Once approved for accreditation, institutions are continuously reviewed on a five-year cycle that includes additional self-study reports, accreditation team visits, and reports submitted to the AABI Executive Board for review and an accreditation decision.

Westminster is currently in its next "self study" year and our next report is due spring 2016. Upon succesfful review of the self-study report, we expect our next AABI accreditation visit to take place in fall 2016 with a formal announcement of accreditation status to be made February 2017.

The accreditation process gives institutions the opportunity to completely review their program and demonstrate to outside evaluators how well the program meets the needs of students who want to work in the aviation industry, and the needs of aviation industry professionals who want to hire highly-qualified pilots and administrators.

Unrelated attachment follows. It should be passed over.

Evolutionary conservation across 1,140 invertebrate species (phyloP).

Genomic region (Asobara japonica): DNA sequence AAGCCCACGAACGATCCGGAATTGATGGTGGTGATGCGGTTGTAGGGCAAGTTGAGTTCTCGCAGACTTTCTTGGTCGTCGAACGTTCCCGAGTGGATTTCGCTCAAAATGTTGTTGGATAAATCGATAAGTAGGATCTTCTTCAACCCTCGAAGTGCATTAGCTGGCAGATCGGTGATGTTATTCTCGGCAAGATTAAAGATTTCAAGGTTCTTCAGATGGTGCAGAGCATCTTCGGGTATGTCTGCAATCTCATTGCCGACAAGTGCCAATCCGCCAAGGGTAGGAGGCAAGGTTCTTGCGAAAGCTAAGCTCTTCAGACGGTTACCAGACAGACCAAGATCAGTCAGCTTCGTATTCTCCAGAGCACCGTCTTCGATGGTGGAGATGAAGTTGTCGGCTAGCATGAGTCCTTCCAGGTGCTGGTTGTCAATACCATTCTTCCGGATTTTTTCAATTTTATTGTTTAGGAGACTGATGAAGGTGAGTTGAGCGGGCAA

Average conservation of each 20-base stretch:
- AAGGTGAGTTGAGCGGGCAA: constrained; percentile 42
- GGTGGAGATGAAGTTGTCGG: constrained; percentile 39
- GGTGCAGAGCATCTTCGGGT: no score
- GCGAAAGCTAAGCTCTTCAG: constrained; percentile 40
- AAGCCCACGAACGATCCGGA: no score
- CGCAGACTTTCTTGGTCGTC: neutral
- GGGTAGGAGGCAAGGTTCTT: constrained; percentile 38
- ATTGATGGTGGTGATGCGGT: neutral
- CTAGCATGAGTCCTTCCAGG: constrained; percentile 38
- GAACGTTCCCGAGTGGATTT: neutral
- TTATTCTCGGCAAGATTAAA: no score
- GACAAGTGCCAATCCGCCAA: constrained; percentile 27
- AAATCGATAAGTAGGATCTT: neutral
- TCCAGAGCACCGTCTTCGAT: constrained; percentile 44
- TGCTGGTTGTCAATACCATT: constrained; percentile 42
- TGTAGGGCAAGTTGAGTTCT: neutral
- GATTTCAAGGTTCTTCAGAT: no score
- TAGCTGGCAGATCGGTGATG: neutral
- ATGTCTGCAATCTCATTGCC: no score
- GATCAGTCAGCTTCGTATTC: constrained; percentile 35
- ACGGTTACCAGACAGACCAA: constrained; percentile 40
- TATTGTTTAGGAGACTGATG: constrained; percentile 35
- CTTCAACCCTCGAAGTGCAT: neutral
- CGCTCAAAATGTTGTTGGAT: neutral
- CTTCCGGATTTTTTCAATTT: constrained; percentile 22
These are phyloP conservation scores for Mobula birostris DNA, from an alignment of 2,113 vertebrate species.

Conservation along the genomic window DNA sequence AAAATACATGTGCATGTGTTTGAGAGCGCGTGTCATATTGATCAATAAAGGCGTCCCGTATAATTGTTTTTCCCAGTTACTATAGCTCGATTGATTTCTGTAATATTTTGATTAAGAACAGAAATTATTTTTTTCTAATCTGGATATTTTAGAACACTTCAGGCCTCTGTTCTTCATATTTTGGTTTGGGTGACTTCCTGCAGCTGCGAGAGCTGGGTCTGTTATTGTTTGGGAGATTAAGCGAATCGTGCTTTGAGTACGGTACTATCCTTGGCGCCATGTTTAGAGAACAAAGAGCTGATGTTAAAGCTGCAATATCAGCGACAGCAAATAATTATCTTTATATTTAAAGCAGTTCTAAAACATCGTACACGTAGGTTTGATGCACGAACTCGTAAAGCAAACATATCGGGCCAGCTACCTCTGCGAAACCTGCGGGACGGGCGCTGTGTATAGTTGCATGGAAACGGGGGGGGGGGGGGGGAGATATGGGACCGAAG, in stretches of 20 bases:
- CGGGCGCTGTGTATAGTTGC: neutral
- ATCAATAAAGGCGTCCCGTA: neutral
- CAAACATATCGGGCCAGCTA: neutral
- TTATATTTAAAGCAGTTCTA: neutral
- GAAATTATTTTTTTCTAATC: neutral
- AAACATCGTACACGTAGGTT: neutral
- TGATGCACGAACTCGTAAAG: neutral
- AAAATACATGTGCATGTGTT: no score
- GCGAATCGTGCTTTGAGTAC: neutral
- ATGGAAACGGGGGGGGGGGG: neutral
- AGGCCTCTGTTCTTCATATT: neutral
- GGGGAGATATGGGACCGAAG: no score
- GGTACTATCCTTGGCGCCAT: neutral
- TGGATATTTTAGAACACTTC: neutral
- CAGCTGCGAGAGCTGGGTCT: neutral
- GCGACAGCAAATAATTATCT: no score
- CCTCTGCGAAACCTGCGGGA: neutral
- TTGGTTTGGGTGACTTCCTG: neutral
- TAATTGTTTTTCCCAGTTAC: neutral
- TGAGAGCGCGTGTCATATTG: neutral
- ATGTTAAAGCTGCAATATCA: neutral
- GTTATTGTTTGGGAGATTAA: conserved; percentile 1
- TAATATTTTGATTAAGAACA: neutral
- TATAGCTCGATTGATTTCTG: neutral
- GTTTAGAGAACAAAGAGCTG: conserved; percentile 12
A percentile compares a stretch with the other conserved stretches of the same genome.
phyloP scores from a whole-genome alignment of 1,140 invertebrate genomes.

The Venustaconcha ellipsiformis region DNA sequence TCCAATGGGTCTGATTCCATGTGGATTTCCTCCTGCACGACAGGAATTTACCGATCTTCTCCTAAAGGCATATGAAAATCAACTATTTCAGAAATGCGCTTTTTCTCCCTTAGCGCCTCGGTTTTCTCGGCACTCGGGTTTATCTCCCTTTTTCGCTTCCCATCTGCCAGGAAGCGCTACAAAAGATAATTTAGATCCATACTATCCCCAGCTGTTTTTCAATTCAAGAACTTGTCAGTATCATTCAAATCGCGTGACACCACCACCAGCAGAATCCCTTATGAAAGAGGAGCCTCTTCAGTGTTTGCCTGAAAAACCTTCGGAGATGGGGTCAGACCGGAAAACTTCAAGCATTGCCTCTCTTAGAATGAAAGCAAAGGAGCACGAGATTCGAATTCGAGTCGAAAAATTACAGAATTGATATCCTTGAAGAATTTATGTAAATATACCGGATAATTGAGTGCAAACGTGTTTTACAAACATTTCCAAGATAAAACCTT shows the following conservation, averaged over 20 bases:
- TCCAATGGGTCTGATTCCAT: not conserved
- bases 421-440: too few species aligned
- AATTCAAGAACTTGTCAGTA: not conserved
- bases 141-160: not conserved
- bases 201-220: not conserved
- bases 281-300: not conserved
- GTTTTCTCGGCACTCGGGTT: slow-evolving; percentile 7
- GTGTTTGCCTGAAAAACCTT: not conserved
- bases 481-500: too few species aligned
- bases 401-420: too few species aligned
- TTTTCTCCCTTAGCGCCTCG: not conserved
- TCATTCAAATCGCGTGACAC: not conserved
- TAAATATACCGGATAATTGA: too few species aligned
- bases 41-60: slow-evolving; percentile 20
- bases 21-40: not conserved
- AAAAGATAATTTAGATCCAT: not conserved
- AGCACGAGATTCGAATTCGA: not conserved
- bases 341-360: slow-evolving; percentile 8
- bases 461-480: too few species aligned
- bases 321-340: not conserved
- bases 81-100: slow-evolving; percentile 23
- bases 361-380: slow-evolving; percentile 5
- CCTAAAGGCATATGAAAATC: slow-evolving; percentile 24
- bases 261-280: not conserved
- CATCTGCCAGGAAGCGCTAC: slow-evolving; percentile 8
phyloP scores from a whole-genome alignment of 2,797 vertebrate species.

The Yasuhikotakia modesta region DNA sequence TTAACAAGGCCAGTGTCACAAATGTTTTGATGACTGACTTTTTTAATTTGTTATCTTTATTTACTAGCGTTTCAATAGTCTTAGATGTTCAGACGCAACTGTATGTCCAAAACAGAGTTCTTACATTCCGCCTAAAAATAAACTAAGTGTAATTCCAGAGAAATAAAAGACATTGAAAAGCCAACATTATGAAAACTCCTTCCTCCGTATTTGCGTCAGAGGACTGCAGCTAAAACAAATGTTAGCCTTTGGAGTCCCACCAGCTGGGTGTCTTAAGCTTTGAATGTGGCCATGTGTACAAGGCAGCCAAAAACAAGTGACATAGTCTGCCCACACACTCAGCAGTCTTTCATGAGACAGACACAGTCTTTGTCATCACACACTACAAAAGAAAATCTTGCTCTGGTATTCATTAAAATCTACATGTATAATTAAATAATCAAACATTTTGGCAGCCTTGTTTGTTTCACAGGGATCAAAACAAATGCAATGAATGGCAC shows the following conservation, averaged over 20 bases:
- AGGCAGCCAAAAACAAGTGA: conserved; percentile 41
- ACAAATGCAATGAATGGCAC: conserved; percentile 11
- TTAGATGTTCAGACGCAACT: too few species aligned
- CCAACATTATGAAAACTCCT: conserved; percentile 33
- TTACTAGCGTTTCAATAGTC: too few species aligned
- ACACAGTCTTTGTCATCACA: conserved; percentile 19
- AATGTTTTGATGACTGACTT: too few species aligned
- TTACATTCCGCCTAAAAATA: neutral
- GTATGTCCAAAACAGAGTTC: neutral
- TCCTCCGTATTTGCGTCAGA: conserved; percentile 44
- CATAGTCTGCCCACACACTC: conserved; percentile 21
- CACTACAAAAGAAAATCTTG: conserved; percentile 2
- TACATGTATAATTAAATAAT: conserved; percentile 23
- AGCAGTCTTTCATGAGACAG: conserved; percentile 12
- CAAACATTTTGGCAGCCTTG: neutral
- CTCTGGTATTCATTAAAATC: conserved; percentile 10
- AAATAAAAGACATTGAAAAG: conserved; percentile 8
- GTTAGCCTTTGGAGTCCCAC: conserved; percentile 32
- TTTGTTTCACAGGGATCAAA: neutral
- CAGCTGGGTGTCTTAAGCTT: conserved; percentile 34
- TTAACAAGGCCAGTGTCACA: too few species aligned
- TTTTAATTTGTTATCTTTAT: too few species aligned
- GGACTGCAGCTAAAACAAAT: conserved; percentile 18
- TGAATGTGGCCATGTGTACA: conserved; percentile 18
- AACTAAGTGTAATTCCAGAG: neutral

AABI Section 3.4.2

The information on this page is provided in compliance with AABI Section 3.4.2

Institutions MUST broadly and accurately publish the objectives of each accredited program, admission requirements, program assessment measures employed and the information obtained through these assessment measures and report on actions taken as a result of this assessment, to include but not limited to: student achievement, the rate and types of employment of graduates, and any data supporting the qualitative claims made by the program.

Objectives of Each Accredited Program